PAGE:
With a new microscopy technique that uses blue light to measure electrons in semiconductors and other nanoscale materials, a team of Brown University researchers is opening a new realm of possibilities in the study of these critical components, which can help power devices like mobile phones and laptops.
The findings, published in Light: Science & Applications, are a first in nanoscale imaging and provide a workaround to a longstanding problem that has greatly limited the study of key phenomena in a wide variety of materials that could one day lead to more energy-efficient semiconductors and electronics.
“There is a lot of interest these days in studying materials with nanoscale resolution using optics,” said Daniel Mittleman, a professor in Brown’s School of Engineering and author of the paper describing the work. “As the wavelength gets shorter, this becomes a lot harder to implement. As a result, nobody had ever done it with blue light until now.”
Typically, when researchers use optics like lasers to study nanoscale materials, they use light that emits long wavelengths such as red light or infrared. The method the researchers looked at in their study is called scattering-type scanning near-field microscopy (s-SNOM). It involves scattering light from a sharpened tip that is only a few tens of nanometers across. The tip hovers just above the sample material to be imaged. When that sample is illuminated with optical light, the light scatters and a portion of the scattered light is left with information about the nano-sized region of the sample directly beneath the tip. The researchers analyze that scattered radiation to extract information about this small volume of material.
The technique has been at the foundation of many technological advances, but it hits a wall when it comes to using light with a much shorter wavelength, like blue light. This means that using blue light, which is better suited for studying certain materials for which red light is ineffective, to gain new insights from already well-studied semiconductors has been out of reach since the 1990s when the technique was invented.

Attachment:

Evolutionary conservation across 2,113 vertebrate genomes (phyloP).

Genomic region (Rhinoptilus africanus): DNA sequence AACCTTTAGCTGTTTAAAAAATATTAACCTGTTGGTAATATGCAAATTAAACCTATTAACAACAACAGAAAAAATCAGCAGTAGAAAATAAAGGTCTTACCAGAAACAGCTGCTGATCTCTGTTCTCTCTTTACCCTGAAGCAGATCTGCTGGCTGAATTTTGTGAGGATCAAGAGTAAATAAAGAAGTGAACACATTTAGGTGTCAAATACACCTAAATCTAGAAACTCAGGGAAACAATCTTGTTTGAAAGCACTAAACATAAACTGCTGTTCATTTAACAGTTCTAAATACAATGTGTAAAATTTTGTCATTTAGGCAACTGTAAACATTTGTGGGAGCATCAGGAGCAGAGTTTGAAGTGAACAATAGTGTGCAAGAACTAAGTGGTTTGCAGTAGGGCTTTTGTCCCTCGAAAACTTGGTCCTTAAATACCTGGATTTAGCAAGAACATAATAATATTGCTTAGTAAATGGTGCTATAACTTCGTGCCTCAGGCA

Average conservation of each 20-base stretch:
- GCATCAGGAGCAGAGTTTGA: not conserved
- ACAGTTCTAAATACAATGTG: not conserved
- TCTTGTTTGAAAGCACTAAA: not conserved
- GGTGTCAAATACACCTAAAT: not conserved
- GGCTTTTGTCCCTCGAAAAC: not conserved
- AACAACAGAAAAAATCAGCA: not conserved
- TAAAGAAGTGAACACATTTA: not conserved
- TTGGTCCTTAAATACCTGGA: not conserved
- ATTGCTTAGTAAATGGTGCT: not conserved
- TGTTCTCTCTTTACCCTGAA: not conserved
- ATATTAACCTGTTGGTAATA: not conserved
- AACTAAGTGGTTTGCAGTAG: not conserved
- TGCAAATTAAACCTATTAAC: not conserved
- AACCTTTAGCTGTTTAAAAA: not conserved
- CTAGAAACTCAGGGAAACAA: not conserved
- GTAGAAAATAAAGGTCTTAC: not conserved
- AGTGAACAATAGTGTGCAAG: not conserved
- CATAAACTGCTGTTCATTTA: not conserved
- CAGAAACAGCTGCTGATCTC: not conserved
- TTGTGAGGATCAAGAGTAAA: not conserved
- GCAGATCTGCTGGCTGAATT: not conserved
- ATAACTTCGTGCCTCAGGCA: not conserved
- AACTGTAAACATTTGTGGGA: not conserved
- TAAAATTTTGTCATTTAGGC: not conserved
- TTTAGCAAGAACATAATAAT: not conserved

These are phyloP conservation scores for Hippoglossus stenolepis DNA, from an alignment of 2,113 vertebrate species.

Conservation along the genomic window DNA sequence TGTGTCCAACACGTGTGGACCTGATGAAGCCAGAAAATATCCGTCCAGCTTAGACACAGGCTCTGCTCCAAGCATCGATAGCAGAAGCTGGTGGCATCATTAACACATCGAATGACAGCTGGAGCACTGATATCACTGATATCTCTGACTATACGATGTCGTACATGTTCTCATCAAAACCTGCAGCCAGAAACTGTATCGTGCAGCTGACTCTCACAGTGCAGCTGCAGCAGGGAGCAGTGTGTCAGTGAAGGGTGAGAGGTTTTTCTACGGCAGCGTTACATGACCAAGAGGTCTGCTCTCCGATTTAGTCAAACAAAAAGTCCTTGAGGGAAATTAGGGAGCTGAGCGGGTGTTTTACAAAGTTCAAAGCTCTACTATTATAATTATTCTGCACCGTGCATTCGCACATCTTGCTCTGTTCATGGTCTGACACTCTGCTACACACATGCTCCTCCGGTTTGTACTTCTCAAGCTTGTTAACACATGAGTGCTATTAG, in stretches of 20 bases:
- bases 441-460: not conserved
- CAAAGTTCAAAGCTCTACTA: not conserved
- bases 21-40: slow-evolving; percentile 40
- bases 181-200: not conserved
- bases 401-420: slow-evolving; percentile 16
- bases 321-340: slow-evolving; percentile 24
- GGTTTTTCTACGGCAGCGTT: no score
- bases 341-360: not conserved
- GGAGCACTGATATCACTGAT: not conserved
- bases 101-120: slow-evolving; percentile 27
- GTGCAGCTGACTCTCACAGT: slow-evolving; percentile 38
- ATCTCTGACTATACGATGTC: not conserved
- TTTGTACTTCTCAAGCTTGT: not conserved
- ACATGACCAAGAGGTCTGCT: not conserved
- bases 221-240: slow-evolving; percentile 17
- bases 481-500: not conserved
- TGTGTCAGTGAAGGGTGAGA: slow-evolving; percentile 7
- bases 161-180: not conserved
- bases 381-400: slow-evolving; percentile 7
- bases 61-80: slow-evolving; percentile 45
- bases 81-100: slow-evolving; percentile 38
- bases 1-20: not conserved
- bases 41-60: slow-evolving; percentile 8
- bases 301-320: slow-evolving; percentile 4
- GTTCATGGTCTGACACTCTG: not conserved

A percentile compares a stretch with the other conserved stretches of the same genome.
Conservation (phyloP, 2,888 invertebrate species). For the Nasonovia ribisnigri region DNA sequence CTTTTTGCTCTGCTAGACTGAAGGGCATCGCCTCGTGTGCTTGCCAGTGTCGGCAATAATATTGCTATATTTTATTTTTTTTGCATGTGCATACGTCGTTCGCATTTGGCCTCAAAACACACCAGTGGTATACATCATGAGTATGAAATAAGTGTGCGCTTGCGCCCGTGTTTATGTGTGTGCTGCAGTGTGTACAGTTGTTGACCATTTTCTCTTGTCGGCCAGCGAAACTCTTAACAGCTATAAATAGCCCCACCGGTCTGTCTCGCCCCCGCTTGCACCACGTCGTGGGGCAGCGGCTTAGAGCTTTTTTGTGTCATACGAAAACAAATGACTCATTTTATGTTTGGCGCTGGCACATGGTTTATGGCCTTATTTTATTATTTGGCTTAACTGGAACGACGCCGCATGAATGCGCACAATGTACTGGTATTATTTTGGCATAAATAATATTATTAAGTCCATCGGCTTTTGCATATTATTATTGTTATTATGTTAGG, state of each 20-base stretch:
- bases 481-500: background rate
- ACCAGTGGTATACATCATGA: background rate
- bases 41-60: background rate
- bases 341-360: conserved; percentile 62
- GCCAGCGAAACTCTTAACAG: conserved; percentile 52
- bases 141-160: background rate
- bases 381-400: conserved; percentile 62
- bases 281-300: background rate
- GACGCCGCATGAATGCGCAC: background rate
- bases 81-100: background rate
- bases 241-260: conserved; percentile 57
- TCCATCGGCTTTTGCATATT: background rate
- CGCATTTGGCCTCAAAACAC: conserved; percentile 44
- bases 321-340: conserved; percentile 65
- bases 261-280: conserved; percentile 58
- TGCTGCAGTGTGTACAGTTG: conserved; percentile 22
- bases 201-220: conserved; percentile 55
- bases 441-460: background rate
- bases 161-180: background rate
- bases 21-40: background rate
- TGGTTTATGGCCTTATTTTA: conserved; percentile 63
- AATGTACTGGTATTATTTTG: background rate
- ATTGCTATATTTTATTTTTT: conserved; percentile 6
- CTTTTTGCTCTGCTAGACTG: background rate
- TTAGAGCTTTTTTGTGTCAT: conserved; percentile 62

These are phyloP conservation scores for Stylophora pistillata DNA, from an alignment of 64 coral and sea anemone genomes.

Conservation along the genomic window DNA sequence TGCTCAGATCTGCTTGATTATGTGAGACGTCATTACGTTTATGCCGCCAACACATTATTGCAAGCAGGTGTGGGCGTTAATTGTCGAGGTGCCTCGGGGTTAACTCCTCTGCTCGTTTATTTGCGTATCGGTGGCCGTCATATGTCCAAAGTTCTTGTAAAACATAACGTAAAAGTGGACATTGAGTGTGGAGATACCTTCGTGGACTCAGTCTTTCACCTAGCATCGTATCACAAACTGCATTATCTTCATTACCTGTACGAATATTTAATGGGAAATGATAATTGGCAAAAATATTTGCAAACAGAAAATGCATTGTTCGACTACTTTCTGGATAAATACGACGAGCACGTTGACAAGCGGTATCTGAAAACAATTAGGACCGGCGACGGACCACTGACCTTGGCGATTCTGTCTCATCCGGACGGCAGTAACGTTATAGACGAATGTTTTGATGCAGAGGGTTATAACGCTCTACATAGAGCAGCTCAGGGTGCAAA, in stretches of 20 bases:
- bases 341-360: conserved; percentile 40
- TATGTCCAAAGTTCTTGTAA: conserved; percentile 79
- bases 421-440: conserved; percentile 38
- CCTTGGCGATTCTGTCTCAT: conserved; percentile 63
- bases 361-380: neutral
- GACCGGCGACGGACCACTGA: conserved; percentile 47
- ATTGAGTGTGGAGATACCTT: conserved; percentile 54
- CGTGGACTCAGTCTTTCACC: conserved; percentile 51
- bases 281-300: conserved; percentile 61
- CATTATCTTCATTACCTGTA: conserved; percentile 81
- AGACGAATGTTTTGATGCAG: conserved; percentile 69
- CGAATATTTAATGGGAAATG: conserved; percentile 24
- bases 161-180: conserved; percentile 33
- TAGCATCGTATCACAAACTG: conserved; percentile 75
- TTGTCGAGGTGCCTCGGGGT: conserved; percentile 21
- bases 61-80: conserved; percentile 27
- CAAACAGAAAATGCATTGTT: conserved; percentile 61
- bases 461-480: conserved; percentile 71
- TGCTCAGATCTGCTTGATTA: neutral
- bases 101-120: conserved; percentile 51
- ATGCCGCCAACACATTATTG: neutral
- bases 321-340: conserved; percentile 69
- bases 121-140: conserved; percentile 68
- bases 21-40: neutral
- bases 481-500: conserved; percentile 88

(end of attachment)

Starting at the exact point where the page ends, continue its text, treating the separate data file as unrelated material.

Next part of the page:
In this study, the researchers from Brown present how they got around this roadblock to perform what’s believed to be the first ever experimental demonstration of s-SNOM using blue light instead of red.
For the experiment, the researchers used the blue light to get measurements from a silicon sample that cannot be obtained using red light. The measurements provided a valuable proof-of-concept about the use of shorter wavelengths to study materials on the nanoscale.
“We were able to compare these new measurements to what one might expect to see from silicon, and the match was very good,” Mittleman said. “It confirms that our measurement works and that we understand how to interpret the results. Now we can start studying all these materials in a way that we couldn’t before.”
To conduct the experiment, the researchers had to get creative. Essentially, they decided to make things easier by making them more complicated. With the typical technique, for instance, blue light is hard to use because its wavelength is so short, meaning that it is more challenging to focus over the right spot near the metal tip. If not aligned just right, the measurement won’t work. With the red light, this focusing condition is more relaxed, making it easier to align the optics in order to extract the scattered light efficiently.
With those challenges in mind, the researchers used the blue light to not only illuminate the sample so that the light scatters, but also to produce a burst of terahertz radiation from the sample. The radiation carries important information about the sample’s electrical properties. While the solution adds an extra step and increases the amount of data the scientists have to analyze, it eliminates the need to be as precise in how they align the tip over the sample. The key here is that because the terahertz radiation has a much longer wavelength, it is much more easily aligned.
“It still has to be really close, but it doesn’t have to be as close,” Mittleman said. “When you hit it with the light, you’ll still be able to get information in the terahertz.”
The researchers are excited to see what comes next in terms of new information and discoveries the method leads to, such as better insights into the semiconductors used to produce blue LED technology.
For more information, contact Juan Siliezar at